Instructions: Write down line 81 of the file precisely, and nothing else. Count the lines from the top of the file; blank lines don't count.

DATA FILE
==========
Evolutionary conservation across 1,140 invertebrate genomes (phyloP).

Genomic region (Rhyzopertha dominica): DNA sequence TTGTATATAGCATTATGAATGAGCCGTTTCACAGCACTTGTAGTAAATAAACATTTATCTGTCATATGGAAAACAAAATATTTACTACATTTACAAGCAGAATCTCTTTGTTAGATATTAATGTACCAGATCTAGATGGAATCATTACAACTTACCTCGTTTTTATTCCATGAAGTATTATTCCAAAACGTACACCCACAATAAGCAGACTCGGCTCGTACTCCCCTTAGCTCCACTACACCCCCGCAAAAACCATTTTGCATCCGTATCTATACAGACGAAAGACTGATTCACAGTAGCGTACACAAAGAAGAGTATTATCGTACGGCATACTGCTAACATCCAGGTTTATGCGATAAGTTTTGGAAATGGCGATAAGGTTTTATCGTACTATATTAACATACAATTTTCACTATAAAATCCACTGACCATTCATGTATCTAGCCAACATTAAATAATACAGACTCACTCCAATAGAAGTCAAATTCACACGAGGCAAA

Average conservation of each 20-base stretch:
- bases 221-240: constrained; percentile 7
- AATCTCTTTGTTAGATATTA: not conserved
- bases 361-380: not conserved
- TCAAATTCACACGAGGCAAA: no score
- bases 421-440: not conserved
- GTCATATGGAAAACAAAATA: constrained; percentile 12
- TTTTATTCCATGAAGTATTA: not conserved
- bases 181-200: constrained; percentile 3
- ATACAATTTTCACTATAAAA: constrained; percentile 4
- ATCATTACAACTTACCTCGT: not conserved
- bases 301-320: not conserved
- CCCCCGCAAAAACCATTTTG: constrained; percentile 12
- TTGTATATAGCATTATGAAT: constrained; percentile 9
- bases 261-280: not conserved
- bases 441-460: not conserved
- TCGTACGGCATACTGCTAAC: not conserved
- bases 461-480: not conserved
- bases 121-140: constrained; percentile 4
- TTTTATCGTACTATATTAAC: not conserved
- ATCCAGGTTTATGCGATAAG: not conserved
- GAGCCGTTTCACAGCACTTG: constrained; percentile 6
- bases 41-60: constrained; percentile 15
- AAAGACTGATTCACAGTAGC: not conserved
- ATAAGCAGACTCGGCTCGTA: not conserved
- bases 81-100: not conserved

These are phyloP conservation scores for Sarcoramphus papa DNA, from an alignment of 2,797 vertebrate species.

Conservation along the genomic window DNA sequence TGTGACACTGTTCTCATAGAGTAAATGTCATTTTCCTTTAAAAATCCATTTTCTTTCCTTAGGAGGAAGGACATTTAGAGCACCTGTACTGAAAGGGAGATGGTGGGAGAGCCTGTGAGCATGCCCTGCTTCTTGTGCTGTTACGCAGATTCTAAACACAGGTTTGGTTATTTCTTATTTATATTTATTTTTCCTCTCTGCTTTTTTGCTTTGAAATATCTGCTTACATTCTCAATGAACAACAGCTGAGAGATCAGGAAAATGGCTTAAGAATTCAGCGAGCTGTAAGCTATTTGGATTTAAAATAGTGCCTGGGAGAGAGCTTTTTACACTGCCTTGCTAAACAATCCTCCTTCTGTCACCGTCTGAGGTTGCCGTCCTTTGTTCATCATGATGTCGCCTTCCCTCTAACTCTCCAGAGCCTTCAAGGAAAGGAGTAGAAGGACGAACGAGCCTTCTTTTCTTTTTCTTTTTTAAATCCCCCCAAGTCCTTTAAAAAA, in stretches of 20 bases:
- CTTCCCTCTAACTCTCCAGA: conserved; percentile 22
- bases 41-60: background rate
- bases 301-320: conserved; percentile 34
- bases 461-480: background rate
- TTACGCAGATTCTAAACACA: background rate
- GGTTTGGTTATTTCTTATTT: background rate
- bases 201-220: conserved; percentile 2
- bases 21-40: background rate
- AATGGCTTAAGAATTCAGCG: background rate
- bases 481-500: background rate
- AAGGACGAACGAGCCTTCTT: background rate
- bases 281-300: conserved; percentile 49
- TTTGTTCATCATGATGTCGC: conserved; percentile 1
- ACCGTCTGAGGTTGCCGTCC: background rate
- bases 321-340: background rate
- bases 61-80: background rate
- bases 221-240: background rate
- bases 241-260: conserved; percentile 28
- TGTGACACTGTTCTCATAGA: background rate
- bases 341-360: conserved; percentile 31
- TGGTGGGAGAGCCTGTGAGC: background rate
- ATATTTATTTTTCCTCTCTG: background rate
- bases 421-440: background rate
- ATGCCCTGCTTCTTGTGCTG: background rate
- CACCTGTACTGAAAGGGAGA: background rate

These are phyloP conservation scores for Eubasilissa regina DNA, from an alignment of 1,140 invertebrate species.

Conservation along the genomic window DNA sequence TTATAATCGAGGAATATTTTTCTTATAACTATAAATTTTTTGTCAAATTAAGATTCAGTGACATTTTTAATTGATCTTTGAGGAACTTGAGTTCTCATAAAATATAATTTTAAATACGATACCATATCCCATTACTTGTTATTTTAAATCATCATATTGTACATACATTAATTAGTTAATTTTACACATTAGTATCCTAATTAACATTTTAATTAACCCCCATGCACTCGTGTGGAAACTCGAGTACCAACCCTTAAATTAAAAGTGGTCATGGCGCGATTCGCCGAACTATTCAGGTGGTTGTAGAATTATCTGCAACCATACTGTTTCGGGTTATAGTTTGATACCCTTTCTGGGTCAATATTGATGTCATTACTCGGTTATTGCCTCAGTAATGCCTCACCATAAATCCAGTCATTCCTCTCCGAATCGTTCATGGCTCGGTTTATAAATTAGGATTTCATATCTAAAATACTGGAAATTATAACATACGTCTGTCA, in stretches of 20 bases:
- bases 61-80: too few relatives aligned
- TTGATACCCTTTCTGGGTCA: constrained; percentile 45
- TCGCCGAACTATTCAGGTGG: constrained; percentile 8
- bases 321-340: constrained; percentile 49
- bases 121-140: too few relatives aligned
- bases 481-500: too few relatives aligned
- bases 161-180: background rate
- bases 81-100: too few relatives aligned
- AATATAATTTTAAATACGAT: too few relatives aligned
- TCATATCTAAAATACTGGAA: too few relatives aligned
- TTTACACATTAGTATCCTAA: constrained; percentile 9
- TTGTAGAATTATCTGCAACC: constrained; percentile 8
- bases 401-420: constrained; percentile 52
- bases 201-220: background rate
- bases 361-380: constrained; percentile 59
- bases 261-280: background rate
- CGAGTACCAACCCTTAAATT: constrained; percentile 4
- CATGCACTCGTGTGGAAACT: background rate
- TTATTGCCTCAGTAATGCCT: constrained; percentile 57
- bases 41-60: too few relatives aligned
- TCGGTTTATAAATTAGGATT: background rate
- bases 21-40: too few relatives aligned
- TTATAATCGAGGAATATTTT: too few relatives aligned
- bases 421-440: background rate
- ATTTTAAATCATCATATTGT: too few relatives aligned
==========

- bases 421-440: background rate